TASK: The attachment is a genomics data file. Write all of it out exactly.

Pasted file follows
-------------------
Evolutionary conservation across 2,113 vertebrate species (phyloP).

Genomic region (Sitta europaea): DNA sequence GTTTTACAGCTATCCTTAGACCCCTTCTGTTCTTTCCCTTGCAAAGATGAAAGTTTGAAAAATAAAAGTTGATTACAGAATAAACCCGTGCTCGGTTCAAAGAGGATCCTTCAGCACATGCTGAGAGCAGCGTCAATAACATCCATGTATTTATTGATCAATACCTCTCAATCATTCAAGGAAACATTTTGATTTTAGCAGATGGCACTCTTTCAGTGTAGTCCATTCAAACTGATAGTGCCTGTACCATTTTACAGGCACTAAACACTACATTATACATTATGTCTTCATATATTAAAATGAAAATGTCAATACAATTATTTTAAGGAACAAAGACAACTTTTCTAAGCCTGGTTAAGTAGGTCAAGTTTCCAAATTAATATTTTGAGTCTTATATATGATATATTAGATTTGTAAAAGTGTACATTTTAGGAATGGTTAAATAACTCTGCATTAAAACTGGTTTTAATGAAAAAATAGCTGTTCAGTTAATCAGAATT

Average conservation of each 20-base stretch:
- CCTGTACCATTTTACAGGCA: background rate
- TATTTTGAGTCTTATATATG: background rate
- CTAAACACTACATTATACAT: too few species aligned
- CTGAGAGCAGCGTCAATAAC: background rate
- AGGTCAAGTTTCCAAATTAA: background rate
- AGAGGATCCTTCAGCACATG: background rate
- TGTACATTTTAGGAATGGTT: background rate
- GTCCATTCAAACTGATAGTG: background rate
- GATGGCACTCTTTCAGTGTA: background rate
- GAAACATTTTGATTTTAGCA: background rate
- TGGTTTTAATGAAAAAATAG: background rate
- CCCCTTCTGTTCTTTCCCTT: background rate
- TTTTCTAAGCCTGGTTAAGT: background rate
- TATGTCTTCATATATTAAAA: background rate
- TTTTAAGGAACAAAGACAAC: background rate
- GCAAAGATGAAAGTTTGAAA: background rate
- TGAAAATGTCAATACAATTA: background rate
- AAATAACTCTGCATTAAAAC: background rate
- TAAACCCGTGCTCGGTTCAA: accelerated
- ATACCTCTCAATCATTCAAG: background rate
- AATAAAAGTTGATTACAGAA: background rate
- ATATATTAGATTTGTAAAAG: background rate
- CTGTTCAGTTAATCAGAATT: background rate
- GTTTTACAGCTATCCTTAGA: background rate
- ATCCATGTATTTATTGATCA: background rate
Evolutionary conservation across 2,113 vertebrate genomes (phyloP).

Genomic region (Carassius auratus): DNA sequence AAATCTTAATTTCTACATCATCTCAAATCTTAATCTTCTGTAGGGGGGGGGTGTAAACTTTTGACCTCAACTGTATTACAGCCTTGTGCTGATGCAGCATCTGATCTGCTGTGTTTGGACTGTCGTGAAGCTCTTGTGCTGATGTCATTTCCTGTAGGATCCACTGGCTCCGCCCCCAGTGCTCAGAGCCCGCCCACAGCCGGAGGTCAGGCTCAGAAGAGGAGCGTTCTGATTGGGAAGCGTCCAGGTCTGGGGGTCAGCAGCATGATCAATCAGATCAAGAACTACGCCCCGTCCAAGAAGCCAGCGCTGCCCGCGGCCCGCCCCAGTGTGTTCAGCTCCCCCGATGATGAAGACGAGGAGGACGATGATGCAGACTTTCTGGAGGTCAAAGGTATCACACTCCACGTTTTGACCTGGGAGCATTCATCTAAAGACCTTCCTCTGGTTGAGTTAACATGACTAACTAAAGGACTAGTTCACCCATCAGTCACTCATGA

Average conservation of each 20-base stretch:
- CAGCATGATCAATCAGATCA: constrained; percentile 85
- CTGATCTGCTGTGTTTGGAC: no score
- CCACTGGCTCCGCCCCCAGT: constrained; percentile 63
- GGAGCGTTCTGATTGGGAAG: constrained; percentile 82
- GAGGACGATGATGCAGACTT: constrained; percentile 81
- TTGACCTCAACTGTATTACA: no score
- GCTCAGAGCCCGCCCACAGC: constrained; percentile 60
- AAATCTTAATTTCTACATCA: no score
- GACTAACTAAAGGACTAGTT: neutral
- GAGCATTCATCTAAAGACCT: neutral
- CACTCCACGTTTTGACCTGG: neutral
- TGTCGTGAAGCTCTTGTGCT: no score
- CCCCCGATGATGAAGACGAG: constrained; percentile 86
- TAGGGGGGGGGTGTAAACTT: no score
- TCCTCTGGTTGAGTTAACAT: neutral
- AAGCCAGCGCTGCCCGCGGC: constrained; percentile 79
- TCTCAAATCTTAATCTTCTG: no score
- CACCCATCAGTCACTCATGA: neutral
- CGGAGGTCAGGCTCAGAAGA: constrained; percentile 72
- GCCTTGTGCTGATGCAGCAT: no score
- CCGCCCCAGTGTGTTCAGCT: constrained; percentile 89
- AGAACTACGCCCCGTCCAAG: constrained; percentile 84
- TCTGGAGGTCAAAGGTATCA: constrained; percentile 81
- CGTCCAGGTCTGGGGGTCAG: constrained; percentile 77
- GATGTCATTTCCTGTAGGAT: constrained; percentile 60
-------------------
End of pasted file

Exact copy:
Evolutionary conservation across 2,113 vertebrate species (phyloP).

Genomic region (Sitta europaea): DNA sequence GTTTTACAGCTATCCTTAGACCCCTTCTGTTCTTTCCCTTGCAAAGATGAAAGTTTGAAAAATAAAAGTTGATTACAGAATAAACCCGTGCTCGGTTCAAAGAGGATCCTTCAGCACATGCTGAGAGCAGCGTCAATAACATCCATGTATTTATTGATCAATACCTCTCAATCATTCAAGGAAACATTTTGATTTTAGCAGATGGCACTCTTTCAGTGTAGTCCATTCAAACTGATAGTGCCTGTACCATTTTACAGGCACTAAACACTACATTATACATTATGTCTTCATATATTAAAATGAAAATGTCAATACAATTATTTTAAGGAACAAAGACAACTTTTCTAAGCCTGGTTAAGTAGGTCAAGTTTCCAAATTAATATTTTGAGTCTTATATATGATATATTAGATTTGTAAAAGTGTACATTTTAGGAATGGTTAAATAACTCTGCATTAAAACTGGTTTTAATGAAAAAATAGCTGTTCAGTTAATCAGAATT

Average conservation of each 20-base stretch:
- CCTGTACCATTTTACAGGCA: background rate
- TATTTTGAGTCTTATATATG: background rate
- CTAAACACTACATTATACAT: too few species aligned
- CTGAGAGCAGCGTCAATAAC: background rate
- AGGTCAAGTTTCCAAATTAA: background rate
- AGAGGATCCTTCAGCACATG: background rate
- TGTACATTTTAGGAATGGTT: background rate
- GTCCATTCAAACTGATAGTG: background rate
- GATGGCACTCTTTCAGTGTA: background rate
- GAAACATTTTGATTTTAGCA: background rate
- TGGTTTTAATGAAAAAATAG: background rate
- CCCCTTCTGTTCTTTCCCTT: background rate
- TTTTCTAAGCCTGGTTAAGT: background rate
- TATGTCTTCATATATTAAAA: background rate
- TTTTAAGGAACAAAGACAAC: background rate
- GCAAAGATGAAAGTTTGAAA: background rate
- TGAAAATGTCAATACAATTA: background rate
- AAATAACTCTGCATTAAAAC: background rate
- TAAACCCGTGCTCGGTTCAA: accelerated
- ATACCTCTCAATCATTCAAG: background rate
- AATAAAAGTTGATTACAGAA: background rate
- ATATATTAGATTTGTAAAAG: background rate
- CTGTTCAGTTAATCAGAATT: background rate
- GTTTTACAGCTATCCTTAGA: background rate
- ATCCATGTATTTATTGATCA: background rate
Evolutionary conservation across 2,113 vertebrate genomes (phyloP).

Genomic region (Carassius auratus): DNA sequence AAATCTTAATTTCTACATCATCTCAAATCTTAATCTTCTGTAGGGGGGGGGTGTAAACTTTTGACCTCAACTGTATTACAGCCTTGTGCTGATGCAGCATCTGATCTGCTGTGTTTGGACTGTCGTGAAGCTCTTGTGCTGATGTCATTTCCTGTAGGATCCACTGGCTCCGCCCCCAGTGCTCAGAGCCCGCCCACAGCCGGAGGTCAGGCTCAGAAGAGGAGCGTTCTGATTGGGAAGCGTCCAGGTCTGGGGGTCAGCAGCATGATCAATCAGATCAAGAACTACGCCCCGTCCAAGAAGCCAGCGCTGCCCGCGGCCCGCCCCAGTGTGTTCAGCTCCCCCGATGATGAAGACGAGGAGGACGATGATGCAGACTTTCTGGAGGTCAAAGGTATCACACTCCACGTTTTGACCTGGGAGCATTCATCTAAAGACCTTCCTCTGGTTGAGTTAACATGACTAACTAAAGGACTAGTTCACCCATCAGTCACTCATGA

Average conservation of each 20-base stretch:
- CAGCATGATCAATCAGATCA: constrained; percentile 85
- CTGATCTGCTGTGTTTGGAC: no score
- CCACTGGCTCCGCCCCCAGT: constrained; percentile 63
- GGAGCGTTCTGATTGGGAAG: constrained; percentile 82
- GAGGACGATGATGCAGACTT: constrained; percentile 81
- TTGACCTCAACTGTATTACA: no score
- GCTCAGAGCCCGCCCACAGC: constrained; percentile 60
- AAATCTTAATTTCTACATCA: no score
- GACTAACTAAAGGACTAGTT: neutral
- GAGCATTCATCTAAAGACCT: neutral
- CACTCCACGTTTTGACCTGG: neutral
- TGTCGTGAAGCTCTTGTGCT: no score
- CCCCCGATGATGAAGACGAG: constrained; percentile 86
- TAGGGGGGGGGTGTAAACTT: no score
- TCCTCTGGTTGAGTTAACAT: neutral
- AAGCCAGCGCTGCCCGCGGC: constrained; percentile 79
- TCTCAAATCTTAATCTTCTG: no score
- CACCCATCAGTCACTCATGA: neutral
- CGGAGGTCAGGCTCAGAAGA: constrained; percentile 72
- GCCTTGTGCTGATGCAGCAT: no score
- CCGCCCCAGTGTGTTCAGCT: constrained; percentile 89
- AGAACTACGCCCCGTCCAAG: constrained; percentile 84
- TCTGGAGGTCAAAGGTATCA: constrained; percentile 81
- CGTCCAGGTCTGGGGGTCAG: constrained; percentile 77
- GATGTCATTTCCTGTAGGAT: constrained; percentile 60